Why NoSQL Is the Perfect Fit for Agile Development

[fa icon="user"] Patrick Emmons [fa icon="calendar"]  Nov 28, 2016 3:30:00 PM

One of the major reasons to use Agile is to increase speed to market. In other words, you want to get a workable product to market faster and be able to iterate flexibly while still serving your customer base. First, you want an application that works. Next, you want to make sure that it can scale. Finally, you want to leverage your data in ways that can help you expand your market reach even further. In this article, I will show you how NoSQL is the perfect fit for achieving your agile product development goals.

Why NoSQL is the Perfect Fit for Agile Development

Fewer Barriers to Getting Started

Part of the waterfall process of application development was coming up with the big binder of specifications. Once “Ye Olde Requirements Document” was developed (which usually included a data model schema), it was finally time to write code. We can argue the merits of waterfall, but if you are going to do agile, you do so knowing that you don’t really know what the data model is when you get started. Changing the model mid-stream has some real costs and in Agile development, it’s going to happen. With NoSQL you work in the aggregate rather than normalizing data. The point is to try to get something done and working, not making the data model perfect. NoSQL allows you to rip and run, you just use the data when you need to. The end goal, after all, is to provide a solution for your customer - not a data model.

“Move fast and break things. Unless you are breaking stuff, you are not moving fast enough.” – Mark Zuckerberg

Increased Scalability

If you are an organization creating a product, the whole point is to scale. You should assume that demand for your product will expand to new users and new markets. Too often, I see organizations make technology decisions based on price or because it is “what I know.” The thought process is, “I just want to see if it works, then I will convert it later.” The problem is, by that time, it is too late. Not making the scalable decision up front is like betting against yourself or assuming that the demand for your product will not be as high as it could be. Take Pokémon for example. According to Couchbase, Pokémon’s “legacy profile management system, built on top of a relational database, was capable of supporting existing users, but it could not scale to support the millions of new users expected after launching Pokémon GO.” NoSQL was the scalable solution because The Pokémon Company International could “manage the growth of its infrastructure – incrementally, on demand, and as needed” in order to service all of their new users.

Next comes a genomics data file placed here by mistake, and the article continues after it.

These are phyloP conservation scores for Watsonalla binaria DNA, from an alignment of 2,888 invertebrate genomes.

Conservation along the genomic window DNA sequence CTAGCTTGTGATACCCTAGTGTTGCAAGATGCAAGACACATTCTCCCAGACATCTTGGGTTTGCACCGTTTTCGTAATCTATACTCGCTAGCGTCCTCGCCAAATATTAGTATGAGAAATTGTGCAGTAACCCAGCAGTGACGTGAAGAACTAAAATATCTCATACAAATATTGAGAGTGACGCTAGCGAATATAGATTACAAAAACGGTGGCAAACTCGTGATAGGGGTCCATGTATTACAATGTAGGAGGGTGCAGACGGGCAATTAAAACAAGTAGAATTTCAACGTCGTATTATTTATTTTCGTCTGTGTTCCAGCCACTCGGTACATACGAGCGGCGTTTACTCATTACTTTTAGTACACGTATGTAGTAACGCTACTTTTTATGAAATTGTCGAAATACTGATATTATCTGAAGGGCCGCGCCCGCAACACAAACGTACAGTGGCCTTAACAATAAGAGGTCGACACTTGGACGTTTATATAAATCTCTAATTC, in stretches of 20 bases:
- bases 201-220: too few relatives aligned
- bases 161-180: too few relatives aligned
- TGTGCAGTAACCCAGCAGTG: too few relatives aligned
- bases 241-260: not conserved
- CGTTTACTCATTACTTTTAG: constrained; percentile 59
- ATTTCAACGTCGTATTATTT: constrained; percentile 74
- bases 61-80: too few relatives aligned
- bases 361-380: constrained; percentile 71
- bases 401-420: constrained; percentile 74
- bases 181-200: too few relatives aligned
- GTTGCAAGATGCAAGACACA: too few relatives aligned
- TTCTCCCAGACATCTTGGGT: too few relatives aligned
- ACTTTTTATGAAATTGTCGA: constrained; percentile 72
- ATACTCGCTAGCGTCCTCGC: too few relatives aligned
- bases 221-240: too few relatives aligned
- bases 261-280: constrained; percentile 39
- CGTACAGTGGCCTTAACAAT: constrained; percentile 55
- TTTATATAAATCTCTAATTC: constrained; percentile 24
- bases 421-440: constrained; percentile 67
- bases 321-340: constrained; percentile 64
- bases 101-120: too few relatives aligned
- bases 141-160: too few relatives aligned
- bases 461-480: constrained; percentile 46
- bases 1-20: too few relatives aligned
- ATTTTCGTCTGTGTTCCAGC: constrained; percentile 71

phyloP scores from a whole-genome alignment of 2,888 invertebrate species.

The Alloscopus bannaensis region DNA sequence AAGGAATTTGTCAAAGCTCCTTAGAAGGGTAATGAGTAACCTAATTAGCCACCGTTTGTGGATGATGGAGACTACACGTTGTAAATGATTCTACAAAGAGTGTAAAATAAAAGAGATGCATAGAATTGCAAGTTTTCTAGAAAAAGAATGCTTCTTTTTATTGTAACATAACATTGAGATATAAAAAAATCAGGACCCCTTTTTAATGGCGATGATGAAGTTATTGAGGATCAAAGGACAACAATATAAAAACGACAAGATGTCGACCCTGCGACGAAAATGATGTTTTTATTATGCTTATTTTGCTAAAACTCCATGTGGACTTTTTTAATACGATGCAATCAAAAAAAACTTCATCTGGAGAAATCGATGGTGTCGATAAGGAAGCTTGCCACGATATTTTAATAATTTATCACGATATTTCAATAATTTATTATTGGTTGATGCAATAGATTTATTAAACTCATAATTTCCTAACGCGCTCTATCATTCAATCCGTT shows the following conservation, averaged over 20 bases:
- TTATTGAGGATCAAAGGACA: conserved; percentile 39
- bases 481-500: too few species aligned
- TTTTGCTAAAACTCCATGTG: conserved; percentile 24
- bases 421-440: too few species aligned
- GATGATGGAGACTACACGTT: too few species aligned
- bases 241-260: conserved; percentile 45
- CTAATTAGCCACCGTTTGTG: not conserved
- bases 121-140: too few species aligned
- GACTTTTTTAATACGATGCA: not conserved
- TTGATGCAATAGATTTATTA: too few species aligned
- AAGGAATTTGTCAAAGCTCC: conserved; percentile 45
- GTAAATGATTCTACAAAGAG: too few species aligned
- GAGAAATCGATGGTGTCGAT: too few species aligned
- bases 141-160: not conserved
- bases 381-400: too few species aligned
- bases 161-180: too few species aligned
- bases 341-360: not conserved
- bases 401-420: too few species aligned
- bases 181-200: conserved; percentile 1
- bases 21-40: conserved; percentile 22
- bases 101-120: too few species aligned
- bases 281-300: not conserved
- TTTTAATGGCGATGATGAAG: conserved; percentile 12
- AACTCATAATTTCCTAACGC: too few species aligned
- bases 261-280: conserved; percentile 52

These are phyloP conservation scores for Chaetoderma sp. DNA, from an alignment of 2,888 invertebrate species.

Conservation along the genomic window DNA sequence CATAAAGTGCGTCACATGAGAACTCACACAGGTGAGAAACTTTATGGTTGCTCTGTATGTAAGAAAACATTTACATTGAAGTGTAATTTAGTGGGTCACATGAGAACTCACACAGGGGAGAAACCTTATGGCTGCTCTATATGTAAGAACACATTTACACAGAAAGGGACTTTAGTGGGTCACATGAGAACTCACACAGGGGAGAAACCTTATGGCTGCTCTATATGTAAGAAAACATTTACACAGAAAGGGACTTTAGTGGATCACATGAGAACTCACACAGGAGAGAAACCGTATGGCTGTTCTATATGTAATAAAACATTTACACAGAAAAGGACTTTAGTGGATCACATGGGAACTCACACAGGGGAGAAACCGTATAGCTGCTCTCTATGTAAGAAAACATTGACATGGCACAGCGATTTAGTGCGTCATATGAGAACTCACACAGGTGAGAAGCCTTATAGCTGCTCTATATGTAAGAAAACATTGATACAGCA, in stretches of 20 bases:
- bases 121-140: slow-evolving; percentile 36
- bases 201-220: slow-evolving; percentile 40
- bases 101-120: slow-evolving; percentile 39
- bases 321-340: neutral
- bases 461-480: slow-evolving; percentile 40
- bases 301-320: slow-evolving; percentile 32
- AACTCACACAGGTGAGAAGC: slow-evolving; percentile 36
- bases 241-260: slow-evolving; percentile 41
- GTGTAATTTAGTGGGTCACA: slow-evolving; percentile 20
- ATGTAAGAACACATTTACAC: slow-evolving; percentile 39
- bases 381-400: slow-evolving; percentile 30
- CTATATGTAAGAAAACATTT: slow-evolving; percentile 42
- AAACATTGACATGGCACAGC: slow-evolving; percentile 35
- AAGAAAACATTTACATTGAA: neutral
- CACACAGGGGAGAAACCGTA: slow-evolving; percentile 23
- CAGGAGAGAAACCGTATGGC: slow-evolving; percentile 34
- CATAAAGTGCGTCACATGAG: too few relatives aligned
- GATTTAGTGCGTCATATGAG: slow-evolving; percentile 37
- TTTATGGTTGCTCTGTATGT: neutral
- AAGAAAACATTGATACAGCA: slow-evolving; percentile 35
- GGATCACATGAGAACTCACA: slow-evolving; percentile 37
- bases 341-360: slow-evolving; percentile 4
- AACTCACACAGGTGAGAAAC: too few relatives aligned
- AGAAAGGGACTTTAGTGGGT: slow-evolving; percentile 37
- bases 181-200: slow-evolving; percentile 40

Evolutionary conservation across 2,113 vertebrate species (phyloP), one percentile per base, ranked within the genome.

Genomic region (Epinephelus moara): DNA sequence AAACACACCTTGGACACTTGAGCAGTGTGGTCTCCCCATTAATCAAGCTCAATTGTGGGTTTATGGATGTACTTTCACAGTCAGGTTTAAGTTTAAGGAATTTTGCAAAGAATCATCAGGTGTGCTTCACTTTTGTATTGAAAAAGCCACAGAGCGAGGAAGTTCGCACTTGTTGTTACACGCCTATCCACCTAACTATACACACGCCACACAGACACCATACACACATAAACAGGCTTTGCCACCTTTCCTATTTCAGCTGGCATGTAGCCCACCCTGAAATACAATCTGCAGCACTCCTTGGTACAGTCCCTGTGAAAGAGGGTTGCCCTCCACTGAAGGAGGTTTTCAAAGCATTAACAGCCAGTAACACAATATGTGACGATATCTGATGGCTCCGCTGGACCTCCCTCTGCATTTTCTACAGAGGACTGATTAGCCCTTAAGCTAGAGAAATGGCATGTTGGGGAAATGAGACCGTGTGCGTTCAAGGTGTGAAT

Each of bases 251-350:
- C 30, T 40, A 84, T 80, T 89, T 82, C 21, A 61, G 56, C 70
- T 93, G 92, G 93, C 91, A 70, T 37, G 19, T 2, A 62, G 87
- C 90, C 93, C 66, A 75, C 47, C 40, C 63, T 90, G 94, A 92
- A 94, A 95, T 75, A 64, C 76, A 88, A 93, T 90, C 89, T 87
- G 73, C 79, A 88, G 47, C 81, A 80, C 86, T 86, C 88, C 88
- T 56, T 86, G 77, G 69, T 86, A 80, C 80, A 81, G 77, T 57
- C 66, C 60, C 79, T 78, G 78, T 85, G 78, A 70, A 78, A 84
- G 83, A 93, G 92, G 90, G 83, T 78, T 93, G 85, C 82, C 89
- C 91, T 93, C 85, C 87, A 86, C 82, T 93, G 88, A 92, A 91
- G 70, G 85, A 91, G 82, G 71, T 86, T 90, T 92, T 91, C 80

Ability to Leverage Data in New Ways

While we are on the topic of anticipating and preparing for increased demand, let’s consider your existing data. Anywhere from 70% to 90% of data stored in the world is unstructured and you have lots of it. You know you have the data, why aren’t you using it? You could be using it to expand to new markets. While relational databases use a schema-based approach to modelling databases, NoSQL’s schema-less data model allows you to more readily leverage the volume, velocity, and variety of data that we capture today. When considering a technology choice, you should be looking for a product that will afford you the agility and flexibility needed in order to leverage unstructured data in a way that you have not yet used it.

Conclusion

The volume and variety of data that exists today makes it necessary for us to adapt the way we view, approach, and leverage it. It’s a messy business and we must set ourselves up for flexibility, not paint ourselves into a corner. We can’t take a rigid approach, defining a schema up-front because we will not be able to adapt to ever changing specifications. NoSQL and Agile go hand-in-hand as a logical approach to product development because the speed and flexibility they afford makes it possible to respond to and create increased customer demand.

Reserve your seat for the December 7th Hands-On Agile Workshop Pennies and  Paper Airplanes Today.

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